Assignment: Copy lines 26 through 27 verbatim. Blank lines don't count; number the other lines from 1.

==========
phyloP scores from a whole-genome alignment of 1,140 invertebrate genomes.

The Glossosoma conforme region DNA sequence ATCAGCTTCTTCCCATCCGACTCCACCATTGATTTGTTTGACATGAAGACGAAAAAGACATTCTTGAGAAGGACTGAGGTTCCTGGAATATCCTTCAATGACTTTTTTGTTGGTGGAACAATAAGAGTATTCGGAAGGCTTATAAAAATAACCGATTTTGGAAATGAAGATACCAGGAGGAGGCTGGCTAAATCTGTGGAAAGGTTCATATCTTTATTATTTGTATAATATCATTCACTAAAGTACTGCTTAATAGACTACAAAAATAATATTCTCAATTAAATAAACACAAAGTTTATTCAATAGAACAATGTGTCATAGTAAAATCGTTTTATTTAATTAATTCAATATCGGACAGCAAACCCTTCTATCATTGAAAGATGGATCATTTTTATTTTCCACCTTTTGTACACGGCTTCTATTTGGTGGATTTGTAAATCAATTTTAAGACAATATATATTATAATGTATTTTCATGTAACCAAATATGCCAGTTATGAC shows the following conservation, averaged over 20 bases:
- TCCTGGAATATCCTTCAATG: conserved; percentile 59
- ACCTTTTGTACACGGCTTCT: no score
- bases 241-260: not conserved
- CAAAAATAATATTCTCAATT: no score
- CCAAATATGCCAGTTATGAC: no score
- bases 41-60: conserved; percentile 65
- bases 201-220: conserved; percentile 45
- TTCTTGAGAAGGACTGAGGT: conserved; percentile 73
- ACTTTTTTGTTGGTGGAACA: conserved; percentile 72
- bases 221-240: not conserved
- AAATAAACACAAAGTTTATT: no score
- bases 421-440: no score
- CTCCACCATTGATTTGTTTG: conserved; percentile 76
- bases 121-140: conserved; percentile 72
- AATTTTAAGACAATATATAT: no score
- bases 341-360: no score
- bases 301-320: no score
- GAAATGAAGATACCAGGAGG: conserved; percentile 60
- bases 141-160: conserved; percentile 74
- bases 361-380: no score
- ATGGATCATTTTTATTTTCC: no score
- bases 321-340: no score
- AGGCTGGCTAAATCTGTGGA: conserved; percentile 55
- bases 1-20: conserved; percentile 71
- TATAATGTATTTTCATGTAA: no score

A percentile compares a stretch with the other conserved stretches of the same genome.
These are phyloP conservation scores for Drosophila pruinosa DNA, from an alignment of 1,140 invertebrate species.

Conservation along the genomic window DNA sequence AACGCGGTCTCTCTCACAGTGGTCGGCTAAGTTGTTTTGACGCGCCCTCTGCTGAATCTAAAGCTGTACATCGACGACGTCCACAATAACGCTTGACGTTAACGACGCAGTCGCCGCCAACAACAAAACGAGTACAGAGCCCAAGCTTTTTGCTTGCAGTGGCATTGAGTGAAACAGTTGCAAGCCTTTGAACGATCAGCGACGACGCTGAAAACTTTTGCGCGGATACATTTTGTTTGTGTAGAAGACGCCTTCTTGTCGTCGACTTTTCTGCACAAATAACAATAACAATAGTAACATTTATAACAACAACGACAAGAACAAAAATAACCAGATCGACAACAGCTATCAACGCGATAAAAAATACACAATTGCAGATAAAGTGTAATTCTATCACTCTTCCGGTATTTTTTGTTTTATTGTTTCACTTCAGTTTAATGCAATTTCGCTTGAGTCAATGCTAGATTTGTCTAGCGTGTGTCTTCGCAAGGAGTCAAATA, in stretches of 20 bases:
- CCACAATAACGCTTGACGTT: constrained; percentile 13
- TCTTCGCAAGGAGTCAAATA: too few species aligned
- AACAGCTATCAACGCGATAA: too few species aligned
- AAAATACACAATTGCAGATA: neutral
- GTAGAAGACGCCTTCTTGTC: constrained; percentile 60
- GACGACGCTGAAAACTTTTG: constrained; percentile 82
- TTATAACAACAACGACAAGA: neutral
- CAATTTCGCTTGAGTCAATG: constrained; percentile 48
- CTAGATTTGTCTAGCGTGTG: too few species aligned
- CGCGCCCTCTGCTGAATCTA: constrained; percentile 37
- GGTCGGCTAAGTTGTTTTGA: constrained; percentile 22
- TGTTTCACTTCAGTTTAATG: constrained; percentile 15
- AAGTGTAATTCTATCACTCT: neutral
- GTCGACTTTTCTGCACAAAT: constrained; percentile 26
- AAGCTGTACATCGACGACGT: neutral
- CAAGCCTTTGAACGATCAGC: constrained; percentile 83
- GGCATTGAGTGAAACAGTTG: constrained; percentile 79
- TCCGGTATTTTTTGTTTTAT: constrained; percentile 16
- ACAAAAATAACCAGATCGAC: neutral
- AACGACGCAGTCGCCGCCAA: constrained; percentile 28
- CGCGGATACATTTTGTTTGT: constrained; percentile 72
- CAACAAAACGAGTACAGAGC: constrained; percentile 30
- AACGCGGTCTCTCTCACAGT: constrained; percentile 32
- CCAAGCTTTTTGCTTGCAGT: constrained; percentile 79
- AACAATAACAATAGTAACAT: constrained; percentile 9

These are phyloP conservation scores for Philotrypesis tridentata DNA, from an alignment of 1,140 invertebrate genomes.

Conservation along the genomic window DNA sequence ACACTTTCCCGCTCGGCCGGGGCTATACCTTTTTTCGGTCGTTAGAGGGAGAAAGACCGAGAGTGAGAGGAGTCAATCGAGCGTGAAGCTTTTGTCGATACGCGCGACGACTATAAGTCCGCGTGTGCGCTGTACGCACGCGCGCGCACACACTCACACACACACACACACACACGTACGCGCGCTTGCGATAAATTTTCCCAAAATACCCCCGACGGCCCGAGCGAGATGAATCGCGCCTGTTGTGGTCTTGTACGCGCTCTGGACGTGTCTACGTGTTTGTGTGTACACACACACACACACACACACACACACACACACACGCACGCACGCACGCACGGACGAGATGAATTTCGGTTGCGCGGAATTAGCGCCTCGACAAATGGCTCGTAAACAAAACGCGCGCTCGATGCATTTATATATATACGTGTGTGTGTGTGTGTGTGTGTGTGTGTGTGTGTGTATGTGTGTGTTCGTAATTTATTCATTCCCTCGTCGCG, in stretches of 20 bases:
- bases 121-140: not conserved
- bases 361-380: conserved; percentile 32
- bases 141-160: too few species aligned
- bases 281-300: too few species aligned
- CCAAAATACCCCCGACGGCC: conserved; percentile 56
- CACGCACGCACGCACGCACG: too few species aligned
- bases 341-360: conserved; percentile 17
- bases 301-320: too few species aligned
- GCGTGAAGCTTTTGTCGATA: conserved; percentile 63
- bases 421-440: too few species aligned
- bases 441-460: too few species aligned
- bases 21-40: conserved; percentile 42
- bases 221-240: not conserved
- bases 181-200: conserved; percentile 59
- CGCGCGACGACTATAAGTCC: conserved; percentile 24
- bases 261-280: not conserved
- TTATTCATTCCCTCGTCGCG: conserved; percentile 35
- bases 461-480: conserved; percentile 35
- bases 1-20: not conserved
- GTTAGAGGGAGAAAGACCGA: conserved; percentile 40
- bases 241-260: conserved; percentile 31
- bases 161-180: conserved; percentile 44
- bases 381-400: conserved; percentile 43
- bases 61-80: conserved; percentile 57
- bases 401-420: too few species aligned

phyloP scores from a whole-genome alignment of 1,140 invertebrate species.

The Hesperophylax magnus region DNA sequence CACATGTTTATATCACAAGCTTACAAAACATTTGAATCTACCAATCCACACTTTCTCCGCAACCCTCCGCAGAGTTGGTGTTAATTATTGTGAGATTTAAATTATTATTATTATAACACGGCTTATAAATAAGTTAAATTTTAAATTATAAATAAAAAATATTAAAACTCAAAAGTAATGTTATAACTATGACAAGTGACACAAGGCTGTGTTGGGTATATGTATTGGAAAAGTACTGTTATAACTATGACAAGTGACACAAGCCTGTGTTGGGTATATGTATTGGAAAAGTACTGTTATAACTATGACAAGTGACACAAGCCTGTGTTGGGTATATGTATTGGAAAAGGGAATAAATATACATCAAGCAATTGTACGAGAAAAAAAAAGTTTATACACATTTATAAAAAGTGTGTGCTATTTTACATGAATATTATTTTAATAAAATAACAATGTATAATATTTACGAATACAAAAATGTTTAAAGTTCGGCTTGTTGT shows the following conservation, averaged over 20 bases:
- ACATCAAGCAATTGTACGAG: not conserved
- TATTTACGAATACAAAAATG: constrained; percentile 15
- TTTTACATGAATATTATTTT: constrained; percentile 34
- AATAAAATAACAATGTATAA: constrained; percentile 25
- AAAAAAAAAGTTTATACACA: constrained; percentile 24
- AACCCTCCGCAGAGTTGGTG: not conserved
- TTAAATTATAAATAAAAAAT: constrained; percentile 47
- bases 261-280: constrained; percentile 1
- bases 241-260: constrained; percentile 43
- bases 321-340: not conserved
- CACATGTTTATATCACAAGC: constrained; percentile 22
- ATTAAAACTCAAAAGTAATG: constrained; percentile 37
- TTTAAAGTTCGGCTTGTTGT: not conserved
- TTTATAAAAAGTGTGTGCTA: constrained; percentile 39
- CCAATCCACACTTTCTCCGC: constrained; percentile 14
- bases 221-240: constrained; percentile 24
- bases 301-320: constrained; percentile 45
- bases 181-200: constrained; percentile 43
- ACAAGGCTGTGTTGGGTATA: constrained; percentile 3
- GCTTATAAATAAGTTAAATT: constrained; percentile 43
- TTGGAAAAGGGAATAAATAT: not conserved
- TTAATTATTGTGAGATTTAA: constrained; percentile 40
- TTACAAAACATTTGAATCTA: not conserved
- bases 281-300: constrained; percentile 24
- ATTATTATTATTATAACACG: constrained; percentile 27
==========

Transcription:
- bases 1-20: conserved; percentile 71
- TATAATGTATTTTCATGTAA: no score